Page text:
And many shows packed a tremendous emotional punch for performers, frothing fans and cynics alike, from the Detroit Cobras-Dirtbombs packed show at the Majestic to the Detroithiphop.com awards. (By the way, both Bareda and Black Lagoon were Detroithiphop winners, showing these awards were far more in touch with the streets than the Detroit Music Awards.)
But these shows would be packed nonetheless, conference or no.
One of the best shows witnessed all week was the antithesis of packed. It was an off-the-beaten path Saturday night set at Tavern on the Park. A four-piece (two girls, two boys) teen band from the burbs called the Decks are taking their music seriously and could well be a part of Detroit rock ’n’ roll future. All innocent, vulnerable and teen-awkward, with suitably nervous detachment — but real transcendent purity — they’re goaded by the spirit of the records they love (which, according to the 17-year-old singer Alex, include the Velvet Underground, Patti Smith, Television and the Stooges). The singer’s shaggy mane, tie and Rickenbacker combo was a winning one; the soused moms dancing and hoisting lit matches and lighters in the air while the band wrestled through a wonderfully hectic and sparse set, was a joy. They even exited the stage with appropriate bored indifference. Bravo.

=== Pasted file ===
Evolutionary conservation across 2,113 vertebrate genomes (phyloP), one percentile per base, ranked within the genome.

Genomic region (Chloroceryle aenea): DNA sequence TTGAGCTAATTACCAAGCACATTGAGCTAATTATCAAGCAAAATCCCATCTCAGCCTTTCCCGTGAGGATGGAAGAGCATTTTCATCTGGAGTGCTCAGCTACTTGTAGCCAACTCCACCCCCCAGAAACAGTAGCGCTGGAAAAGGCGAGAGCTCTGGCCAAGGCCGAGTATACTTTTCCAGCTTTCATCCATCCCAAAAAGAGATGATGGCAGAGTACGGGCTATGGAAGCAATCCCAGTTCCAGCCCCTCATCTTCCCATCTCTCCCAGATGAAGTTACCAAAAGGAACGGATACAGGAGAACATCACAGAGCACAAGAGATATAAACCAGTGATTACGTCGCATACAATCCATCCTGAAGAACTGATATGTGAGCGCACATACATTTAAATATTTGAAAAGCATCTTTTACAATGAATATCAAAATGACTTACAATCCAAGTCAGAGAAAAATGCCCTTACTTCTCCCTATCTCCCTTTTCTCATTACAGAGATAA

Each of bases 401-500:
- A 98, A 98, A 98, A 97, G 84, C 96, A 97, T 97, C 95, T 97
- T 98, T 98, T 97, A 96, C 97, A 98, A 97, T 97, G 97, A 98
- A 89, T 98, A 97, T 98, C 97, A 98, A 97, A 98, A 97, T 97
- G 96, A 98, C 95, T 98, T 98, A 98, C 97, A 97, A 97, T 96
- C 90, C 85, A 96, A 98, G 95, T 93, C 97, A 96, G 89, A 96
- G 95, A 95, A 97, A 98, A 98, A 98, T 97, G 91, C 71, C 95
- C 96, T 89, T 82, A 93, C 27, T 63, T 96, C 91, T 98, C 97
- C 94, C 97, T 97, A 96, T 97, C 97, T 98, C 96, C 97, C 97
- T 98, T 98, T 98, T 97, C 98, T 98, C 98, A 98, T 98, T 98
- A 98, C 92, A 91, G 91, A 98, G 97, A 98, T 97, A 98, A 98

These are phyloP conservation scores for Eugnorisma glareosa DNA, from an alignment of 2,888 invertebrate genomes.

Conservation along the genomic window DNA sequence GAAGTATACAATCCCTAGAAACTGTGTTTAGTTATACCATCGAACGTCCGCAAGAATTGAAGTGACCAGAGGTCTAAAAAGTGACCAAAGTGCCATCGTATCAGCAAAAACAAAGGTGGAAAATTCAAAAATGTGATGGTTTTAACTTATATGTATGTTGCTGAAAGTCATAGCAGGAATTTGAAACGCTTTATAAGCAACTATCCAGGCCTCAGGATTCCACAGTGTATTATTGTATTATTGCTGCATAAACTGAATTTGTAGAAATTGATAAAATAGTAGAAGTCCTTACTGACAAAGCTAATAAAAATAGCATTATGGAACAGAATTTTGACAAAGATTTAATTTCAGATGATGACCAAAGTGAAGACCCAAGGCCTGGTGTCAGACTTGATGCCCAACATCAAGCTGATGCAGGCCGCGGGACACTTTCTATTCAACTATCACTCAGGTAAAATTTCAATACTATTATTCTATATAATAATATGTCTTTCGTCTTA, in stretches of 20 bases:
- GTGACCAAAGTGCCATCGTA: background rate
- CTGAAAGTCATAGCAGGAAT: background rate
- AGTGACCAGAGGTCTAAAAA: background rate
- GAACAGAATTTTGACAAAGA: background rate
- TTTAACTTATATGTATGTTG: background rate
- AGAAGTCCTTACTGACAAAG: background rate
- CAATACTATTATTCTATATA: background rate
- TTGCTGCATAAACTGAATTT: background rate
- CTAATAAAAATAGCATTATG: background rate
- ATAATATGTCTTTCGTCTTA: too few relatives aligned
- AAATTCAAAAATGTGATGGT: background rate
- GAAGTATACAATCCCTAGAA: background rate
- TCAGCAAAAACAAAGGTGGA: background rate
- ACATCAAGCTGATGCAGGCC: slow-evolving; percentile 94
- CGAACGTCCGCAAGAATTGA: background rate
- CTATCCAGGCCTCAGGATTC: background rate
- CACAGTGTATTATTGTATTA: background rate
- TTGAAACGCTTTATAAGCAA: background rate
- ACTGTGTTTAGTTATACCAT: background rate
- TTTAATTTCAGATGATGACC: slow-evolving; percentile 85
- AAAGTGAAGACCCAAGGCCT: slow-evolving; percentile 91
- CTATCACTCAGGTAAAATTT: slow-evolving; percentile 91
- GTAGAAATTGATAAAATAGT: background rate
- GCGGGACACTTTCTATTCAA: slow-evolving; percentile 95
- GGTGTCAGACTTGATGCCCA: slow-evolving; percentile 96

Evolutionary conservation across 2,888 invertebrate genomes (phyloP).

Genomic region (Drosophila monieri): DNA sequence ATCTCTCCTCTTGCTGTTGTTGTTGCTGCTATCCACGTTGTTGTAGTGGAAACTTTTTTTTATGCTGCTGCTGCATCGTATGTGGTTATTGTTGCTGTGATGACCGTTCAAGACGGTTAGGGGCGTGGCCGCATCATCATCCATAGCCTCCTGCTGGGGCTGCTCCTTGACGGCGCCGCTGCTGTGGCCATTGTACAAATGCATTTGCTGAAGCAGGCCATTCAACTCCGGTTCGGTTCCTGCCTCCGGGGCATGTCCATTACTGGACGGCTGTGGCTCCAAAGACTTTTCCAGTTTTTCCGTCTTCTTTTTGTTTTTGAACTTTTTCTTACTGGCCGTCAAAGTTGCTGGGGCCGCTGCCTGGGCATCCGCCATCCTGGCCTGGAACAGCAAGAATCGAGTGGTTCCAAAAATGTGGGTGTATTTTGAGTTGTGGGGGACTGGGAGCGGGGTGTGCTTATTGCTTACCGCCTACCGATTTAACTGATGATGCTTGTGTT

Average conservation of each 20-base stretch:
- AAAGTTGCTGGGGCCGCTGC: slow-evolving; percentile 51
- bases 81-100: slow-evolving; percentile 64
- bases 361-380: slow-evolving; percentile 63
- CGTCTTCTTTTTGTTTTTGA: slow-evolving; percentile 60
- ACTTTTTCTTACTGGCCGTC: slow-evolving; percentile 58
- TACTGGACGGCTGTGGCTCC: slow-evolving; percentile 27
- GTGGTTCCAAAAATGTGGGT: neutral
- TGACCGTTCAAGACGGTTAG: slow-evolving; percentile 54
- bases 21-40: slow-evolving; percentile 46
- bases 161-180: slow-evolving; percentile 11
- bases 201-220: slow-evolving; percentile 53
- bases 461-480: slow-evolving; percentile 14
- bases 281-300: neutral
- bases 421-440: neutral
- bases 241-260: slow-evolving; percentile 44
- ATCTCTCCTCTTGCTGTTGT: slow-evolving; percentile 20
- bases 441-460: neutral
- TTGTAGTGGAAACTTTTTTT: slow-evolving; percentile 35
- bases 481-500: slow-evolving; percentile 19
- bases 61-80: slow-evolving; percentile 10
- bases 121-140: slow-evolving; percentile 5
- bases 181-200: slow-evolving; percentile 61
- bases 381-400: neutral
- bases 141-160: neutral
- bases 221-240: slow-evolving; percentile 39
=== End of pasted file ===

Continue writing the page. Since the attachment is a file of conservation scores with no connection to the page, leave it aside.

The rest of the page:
That night at Paychecks Lounge in Hamtramck, at 11 p.m., L.A. trio Tijuana Bullfight had flown in at great expense to play the MC2. (Bands like this are, certainly, the event’s first-year sacrificial lambs). There are maybe 20 people in the crowd — this, a Saturday night — mostly those involved with other bands sharing the bill. The ghost-town scene was common at various other “smaller” venues. Why aren’t fans and festivalgoers seeking out shows they normally would never get a chance to see? Bullfight drummer Rich Contadino shook his head, looked around the venue and summed the conference up with a shrug: “It’s Detroit. And, it’s snowing.”
Koltonow agrees that the MC2 should centralize its locations. It should also decide its priorities and clearly put the needs of artists above worries about which label A&R goof can be swooned or which glossy magazine might sport the best flank and pout party. It’s clear that Koltonow wants to let the fest happen organically, like the best Detroit music. We’ll see what next year brings.
We’ll take suggestions,” says Koltonow. “We want to do this for Detroit.”
She’s in high spirits with the event’s first run. “We had 18 A&R guys from labels. Ninety percent of the bands e-mailed saying they are happy. I get frustrated from the e-mails from those accusing me and us of making all this money. What money? It did look like a success, but I don’t get to pay my mortgage with kudos and good press.”
Check out White noise Brian Smith is the music editor of Metro Times. Send comments to firstname.lastname@example.org